Law of the Land: Ag not a nuisance; it’s a right

Lance Schuster

“What a nuisance!” I overheard the woman say at the grocery store. “Farmer Johnson was out all night baling hay and making noise with his tractor.”

I smiled knowing that Idaho law protects the right of a farmer to operate his farm without the threat of a nuisance lawsuit.

Idaho’s Right to Farm Act states that agricultural operations are not a nuisance so long as those activities were not a nuisance when they first began. People who move into agricultural areas and are annoyed by the sights, and sounds and smells of farming may file nuisance lawsuits. However, the Idaho Legislature has stated that the right to farm is a “natural right” and is recognized as a permitted use throughout the state.

Normally, a landowner has a right to be free of activities that constitute a nuisance and interfere with a landowner’s comfortable enjoyment of his or her property. But, the Legislature has recognized the importance of agriculture to the state and has prohibited anyone from suing and making a claim for nuisance where a farmer is engaged in normal farming practices (no protection is given to the farmer who operates his farming activities in an improper or negligent fashion).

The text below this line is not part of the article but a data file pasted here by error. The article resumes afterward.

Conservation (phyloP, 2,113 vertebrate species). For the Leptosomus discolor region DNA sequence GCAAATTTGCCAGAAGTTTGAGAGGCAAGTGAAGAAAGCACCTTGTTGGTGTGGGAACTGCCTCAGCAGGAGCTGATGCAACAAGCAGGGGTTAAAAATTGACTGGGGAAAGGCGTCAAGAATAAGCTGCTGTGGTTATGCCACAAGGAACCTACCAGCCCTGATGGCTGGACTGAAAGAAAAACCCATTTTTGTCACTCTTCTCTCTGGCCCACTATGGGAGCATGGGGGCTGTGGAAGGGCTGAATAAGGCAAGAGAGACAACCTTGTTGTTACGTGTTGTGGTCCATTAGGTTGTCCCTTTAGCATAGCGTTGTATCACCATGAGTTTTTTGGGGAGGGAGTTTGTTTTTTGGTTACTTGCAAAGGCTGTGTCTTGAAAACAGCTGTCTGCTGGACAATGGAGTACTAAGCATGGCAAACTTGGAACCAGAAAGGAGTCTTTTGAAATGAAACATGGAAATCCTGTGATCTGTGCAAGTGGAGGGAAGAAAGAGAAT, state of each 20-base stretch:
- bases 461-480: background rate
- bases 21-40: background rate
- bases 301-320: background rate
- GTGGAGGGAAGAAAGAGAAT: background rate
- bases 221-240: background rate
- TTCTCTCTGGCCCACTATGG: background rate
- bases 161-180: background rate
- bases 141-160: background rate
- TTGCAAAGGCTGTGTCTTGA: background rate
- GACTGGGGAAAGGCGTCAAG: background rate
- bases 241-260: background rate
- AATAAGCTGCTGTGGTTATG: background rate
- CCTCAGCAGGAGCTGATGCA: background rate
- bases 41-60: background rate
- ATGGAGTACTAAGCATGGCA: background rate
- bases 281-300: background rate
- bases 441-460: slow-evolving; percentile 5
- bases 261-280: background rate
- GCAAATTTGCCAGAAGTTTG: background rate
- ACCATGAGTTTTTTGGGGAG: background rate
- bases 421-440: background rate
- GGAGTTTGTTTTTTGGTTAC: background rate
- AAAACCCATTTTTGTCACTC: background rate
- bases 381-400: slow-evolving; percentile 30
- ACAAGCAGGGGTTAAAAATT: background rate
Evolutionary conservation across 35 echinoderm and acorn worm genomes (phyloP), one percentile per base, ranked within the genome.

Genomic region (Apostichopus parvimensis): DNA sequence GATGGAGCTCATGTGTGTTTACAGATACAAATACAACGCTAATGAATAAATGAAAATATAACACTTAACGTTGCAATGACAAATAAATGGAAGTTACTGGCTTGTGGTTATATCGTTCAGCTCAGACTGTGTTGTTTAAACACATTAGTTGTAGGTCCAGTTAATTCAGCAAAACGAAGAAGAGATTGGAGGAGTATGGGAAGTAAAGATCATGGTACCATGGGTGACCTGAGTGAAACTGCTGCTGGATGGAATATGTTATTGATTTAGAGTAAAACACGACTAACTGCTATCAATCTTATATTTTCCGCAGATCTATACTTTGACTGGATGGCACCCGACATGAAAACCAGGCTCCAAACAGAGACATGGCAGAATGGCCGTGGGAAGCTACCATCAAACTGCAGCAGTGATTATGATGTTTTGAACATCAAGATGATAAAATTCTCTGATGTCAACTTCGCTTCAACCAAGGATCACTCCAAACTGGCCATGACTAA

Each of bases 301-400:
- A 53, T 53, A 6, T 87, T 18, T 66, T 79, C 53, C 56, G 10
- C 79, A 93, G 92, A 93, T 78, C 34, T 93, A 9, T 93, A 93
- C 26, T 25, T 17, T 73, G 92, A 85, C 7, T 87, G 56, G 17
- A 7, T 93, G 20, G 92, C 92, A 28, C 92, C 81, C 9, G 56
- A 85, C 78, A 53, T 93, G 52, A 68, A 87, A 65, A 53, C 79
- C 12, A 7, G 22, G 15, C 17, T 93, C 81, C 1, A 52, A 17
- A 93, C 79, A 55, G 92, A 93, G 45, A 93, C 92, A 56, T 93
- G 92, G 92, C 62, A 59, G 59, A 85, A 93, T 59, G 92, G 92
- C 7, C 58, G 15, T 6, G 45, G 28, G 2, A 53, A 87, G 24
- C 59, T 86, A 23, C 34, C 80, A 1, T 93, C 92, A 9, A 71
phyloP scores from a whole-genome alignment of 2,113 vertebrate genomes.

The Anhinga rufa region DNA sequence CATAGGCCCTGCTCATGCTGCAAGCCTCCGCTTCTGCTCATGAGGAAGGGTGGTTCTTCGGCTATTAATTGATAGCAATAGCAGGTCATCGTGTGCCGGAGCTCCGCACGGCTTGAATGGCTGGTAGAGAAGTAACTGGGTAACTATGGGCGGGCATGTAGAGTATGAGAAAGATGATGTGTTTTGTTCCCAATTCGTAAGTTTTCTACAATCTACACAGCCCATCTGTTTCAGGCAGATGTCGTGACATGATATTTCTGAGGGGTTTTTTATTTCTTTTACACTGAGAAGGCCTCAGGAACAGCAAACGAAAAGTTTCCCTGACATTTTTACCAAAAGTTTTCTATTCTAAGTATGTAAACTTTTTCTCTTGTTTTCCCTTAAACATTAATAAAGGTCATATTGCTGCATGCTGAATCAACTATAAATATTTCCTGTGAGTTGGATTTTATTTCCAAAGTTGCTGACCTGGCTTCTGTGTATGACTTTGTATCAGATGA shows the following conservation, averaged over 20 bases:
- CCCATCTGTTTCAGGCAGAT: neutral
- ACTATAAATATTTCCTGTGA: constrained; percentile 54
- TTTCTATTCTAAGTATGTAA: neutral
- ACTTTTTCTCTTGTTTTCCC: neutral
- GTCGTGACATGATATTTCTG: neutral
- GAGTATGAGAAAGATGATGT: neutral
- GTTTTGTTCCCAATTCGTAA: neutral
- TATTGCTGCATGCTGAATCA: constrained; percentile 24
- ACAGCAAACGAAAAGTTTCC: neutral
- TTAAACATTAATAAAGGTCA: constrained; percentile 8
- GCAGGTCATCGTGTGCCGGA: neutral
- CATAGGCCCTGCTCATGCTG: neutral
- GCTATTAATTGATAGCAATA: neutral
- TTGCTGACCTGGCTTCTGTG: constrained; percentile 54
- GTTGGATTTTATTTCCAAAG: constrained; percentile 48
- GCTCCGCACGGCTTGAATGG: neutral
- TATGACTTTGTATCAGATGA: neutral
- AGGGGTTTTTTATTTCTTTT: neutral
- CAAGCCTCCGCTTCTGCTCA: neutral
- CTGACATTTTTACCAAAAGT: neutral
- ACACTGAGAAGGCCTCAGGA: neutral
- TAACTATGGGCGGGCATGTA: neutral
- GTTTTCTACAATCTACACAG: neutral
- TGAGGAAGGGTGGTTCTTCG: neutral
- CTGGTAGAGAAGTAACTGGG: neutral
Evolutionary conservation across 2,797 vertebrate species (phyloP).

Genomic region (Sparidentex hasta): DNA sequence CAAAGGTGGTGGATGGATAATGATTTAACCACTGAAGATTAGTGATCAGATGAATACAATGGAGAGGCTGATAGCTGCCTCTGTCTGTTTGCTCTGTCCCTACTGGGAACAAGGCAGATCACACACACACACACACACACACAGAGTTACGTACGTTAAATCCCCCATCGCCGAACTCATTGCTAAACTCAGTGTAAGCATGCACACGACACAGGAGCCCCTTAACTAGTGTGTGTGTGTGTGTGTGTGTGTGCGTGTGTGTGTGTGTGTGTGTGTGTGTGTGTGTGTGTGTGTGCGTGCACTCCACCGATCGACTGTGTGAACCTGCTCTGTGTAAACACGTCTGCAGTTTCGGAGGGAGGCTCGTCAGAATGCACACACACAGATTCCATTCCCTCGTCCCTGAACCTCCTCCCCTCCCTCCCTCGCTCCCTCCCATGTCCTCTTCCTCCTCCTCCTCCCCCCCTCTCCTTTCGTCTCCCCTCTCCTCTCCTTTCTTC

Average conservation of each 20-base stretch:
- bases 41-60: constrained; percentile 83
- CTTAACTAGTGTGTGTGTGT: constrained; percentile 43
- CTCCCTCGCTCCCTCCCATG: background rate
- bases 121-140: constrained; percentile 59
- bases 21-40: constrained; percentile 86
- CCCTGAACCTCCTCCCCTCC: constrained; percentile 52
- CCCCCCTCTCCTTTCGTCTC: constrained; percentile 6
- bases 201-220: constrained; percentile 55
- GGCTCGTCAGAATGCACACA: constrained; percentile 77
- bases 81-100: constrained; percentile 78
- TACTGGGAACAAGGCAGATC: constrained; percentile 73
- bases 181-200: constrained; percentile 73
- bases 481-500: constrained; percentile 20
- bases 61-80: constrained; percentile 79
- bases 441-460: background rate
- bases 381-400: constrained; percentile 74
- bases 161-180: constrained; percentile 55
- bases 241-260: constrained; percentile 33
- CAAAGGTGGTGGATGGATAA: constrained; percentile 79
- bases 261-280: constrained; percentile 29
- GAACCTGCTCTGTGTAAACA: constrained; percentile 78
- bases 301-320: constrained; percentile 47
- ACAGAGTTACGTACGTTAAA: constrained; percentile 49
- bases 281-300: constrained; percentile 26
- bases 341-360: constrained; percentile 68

Some activities that are protected by Idaho’s Right to Farm law include:

• plowing, tilling, and preparing soil

• applying pesticides, herbicides or other chemicals

• planting, irrigating, fertilizing and harvesting

• breeding and raising livestock

• processing and packing ag products

• noise, odors, dust, fumes, light and other conditions associated with an ag operation

• selling ag products at a roadside market.

In Idaho, the right to farm is not a nuisance, but a right protected by law.


Lance J. Schuster is an agricultural attorney at Beard St. Clair Gaffney. He and his wife raise kids and cattle on their small farm near Idaho Falls. He can be reached at 208-523-5171 or lance@beardstclair.com.


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